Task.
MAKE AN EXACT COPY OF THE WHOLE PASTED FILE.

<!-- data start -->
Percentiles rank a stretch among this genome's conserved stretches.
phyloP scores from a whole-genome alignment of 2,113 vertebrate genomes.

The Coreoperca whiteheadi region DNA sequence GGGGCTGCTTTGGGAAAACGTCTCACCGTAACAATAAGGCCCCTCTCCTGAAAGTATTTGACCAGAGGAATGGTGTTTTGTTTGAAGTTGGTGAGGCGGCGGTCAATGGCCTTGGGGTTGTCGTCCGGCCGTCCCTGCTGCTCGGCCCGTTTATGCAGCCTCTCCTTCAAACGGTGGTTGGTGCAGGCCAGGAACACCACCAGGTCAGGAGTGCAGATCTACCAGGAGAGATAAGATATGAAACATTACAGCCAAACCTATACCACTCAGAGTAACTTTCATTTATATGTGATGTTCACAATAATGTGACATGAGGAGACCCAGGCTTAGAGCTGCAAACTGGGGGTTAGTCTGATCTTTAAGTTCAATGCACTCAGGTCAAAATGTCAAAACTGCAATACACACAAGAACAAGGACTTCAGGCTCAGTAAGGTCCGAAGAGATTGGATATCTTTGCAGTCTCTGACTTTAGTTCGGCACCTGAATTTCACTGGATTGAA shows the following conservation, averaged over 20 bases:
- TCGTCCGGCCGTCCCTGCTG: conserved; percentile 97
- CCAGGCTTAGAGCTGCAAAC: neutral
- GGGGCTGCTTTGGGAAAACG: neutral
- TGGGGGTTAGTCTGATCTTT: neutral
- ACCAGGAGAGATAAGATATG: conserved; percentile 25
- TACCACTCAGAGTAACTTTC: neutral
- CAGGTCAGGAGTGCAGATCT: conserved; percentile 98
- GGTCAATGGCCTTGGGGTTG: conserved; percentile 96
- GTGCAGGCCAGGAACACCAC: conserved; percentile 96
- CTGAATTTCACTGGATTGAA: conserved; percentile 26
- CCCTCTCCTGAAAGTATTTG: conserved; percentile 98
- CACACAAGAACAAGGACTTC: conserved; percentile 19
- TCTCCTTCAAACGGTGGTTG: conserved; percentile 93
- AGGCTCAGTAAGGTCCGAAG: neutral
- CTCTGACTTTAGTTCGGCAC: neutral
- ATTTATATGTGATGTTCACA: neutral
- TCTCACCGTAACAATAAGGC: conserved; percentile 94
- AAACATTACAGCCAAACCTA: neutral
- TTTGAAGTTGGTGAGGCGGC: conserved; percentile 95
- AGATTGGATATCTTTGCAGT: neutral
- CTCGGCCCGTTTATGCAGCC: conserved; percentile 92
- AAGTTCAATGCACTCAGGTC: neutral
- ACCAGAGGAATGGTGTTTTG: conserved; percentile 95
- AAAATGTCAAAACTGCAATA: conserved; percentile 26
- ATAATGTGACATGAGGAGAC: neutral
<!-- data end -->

Percentiles rank a stretch among this genome's conserved stretches.
phyloP scores from a whole-genome alignment of 2,113 vertebrate genomes.

The Coreoperca whiteheadi region DNA sequence GGGGCTGCTTTGGGAAAACGTCTCACCGTAACAATAAGGCCCCTCTCCTGAAAGTATTTGACCAGAGGAATGGTGTTTTGTTTGAAGTTGGTGAGGCGGCGGTCAATGGCCTTGGGGTTGTCGTCCGGCCGTCCCTGCTGCTCGGCCCGTTTATGCAGCCTCTCCTTCAAACGGTGGTTGGTGCAGGCCAGGAACACCACCAGGTCAGGAGTGCAGATCTACCAGGAGAGATAAGATATGAAACATTACAGCCAAACCTATACCACTCAGAGTAACTTTCATTTATATGTGATGTTCACAATAATGTGACATGAGGAGACCCAGGCTTAGAGCTGCAAACTGGGGGTTAGTCTGATCTTTAAGTTCAATGCACTCAGGTCAAAATGTCAAAACTGCAATACACACAAGAACAAGGACTTCAGGCTCAGTAAGGTCCGAAGAGATTGGATATCTTTGCAGTCTCTGACTTTAGTTCGGCACCTGAATTTCACTGGATTGAA shows the following conservation, averaged over 20 bases:
- TCGTCCGGCCGTCCCTGCTG: conserved; percentile 97
- CCAGGCTTAGAGCTGCAAAC: neutral
- GGGGCTGCTTTGGGAAAACG: neutral
- TGGGGGTTAGTCTGATCTTT: neutral
- ACCAGGAGAGATAAGATATG: conserved; percentile 25
- TACCACTCAGAGTAACTTTC: neutral
- CAGGTCAGGAGTGCAGATCT: conserved; percentile 98
- GGTCAATGGCCTTGGGGTTG: conserved; percentile 96
- GTGCAGGCCAGGAACACCAC: conserved; percentile 96
- CTGAATTTCACTGGATTGAA: conserved; percentile 26
- CCCTCTCCTGAAAGTATTTG: conserved; percentile 98
- CACACAAGAACAAGGACTTC: conserved; percentile 19
- TCTCCTTCAAACGGTGGTTG: conserved; percentile 93
- AGGCTCAGTAAGGTCCGAAG: neutral
- CTCTGACTTTAGTTCGGCAC: neutral
- ATTTATATGTGATGTTCACA: neutral
- TCTCACCGTAACAATAAGGC: conserved; percentile 94
- AAACATTACAGCCAAACCTA: neutral
- TTTGAAGTTGGTGAGGCGGC: conserved; percentile 95
- AGATTGGATATCTTTGCAGT: neutral
- CTCGGCCCGTTTATGCAGCC: conserved; percentile 92
- AAGTTCAATGCACTCAGGTC: neutral
- ACCAGAGGAATGGTGTTTTG: conserved; percentile 95
- AAAATGTCAAAACTGCAATA: conserved; percentile 26
- ATAATGTGACATGAGGAGAC: neutral